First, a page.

Thumbing Nose At UN, Israel Approves Another Wave Of Illegal Expansion

Israel's move flies in the face of international law and is sure to inflame tensions further.

Less than a month ago the U.N. Security Council condemned Israeli settlements in the West Bank and East Jerusalem as a "flagrant violation" of international law.

However, Israel couldn’t care less, given that it just approved the construction of approximately 2,500 new housing units in West Bank settlements, according to a statement from Defense Minister Avigdor Liberman and Prime Minister Benjamin Netanyahu.

"We are building — and we will continue to build," Netanyahu tweeted.

Israel’s defiance is appalling but certainly not surprising.

For decades, Israel has built Jewish settlements on occupied (read: grabbed) land owned by Palestinians in order to expand Jewish population in the embattled region.

Despite international condemnation and criticism from major human rights groups, Israel has consistently managed to carry on with its illegal expansion, which includes intimidating Palestinians, throwing them out of their homes, demolishing their homes and destroying their lives and livelihood.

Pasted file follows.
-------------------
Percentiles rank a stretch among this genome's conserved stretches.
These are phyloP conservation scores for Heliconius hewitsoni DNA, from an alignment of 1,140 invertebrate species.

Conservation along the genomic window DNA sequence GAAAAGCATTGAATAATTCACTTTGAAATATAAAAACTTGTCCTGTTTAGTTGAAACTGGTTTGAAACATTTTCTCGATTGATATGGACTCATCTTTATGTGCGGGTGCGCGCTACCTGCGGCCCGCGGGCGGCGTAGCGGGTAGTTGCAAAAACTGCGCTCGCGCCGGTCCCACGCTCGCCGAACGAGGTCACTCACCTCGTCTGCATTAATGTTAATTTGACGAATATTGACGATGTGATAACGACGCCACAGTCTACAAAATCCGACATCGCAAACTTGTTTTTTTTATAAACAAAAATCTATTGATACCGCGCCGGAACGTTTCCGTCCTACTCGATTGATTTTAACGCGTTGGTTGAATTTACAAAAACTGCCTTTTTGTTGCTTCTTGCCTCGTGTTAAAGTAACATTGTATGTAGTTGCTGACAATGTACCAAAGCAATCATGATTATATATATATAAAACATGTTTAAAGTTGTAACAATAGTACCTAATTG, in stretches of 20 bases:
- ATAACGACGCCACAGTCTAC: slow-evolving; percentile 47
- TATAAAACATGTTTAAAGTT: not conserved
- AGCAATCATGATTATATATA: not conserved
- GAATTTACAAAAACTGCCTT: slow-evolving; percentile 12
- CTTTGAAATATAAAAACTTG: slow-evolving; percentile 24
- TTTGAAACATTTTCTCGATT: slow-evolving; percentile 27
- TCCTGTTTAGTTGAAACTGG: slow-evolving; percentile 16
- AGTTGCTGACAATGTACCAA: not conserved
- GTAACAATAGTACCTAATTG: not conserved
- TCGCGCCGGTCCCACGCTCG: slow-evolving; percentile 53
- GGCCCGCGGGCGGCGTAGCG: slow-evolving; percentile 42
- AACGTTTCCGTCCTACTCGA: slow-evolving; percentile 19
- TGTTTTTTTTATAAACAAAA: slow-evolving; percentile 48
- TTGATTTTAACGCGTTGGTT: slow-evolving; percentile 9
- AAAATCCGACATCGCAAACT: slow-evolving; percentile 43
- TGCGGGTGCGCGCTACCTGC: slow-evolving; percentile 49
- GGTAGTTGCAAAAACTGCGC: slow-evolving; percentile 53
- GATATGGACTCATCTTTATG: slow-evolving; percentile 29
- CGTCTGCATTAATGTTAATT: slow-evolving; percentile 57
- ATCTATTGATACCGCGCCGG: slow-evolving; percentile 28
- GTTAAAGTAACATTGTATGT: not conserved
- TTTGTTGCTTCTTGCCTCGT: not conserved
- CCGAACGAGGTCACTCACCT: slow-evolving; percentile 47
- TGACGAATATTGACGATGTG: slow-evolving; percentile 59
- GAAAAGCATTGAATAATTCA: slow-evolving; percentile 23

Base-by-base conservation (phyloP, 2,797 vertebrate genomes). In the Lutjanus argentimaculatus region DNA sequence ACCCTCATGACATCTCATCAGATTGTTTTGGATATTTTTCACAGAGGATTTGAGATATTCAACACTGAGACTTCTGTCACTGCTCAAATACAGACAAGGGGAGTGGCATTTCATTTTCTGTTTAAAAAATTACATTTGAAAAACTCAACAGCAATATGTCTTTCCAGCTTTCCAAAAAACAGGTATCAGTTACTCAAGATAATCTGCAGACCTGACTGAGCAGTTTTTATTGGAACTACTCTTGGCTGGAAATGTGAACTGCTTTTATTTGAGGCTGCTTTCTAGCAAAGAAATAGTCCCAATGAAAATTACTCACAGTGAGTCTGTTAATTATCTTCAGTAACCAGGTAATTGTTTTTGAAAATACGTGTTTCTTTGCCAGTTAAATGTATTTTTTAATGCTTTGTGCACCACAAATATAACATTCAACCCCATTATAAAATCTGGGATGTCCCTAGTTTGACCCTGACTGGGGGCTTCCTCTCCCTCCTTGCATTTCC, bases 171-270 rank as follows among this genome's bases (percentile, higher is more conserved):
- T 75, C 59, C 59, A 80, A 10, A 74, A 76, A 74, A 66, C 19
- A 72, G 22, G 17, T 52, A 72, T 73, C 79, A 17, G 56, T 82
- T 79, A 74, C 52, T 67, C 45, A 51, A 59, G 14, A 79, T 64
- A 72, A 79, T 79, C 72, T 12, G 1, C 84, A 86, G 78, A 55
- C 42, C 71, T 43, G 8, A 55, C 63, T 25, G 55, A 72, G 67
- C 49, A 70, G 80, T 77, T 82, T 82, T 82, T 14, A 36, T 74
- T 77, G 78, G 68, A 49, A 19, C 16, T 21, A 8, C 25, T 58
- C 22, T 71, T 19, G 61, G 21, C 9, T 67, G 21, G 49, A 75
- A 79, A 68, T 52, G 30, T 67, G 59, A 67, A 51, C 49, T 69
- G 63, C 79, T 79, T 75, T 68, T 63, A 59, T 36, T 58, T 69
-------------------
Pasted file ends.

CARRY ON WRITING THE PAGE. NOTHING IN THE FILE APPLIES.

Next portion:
This has been more or less possible because of the West’s (especially Europe and the United States') unflinching support for Israel.

Consider this: Israel’s military openly and blatantly carries out human rights violations against Palestinians. But the U.S. struck a military aid deal, just last September, with Israel — worth $38 billion.

(By the way, this deal happened during the same time as former U.S. President Barack Obama famously stood up to Netanyahu’s petulance over the Iran nuclear deal.)

As Netanyahu, yet again, thumbs his nose at the U.N. to pursue his state’s illegal strategic interests, the helpless international organization is doing what it usually does whenever Israel defies its principles: condemn Israel’s actions.

"For the secretary-general there is no plan B for the two-states solution," U.N. chief Antonio Guterres' spokesman Stephane Dujarric said of the new settlement plan. "In this respect any unilateral decision that can be an obstacle to the two-state goal is of grave concern for the secretary-general."

Meanwhile, Israel continues to do whatever it wants to.

Banner and thumbnail credit: Reuters, Baz Ratner

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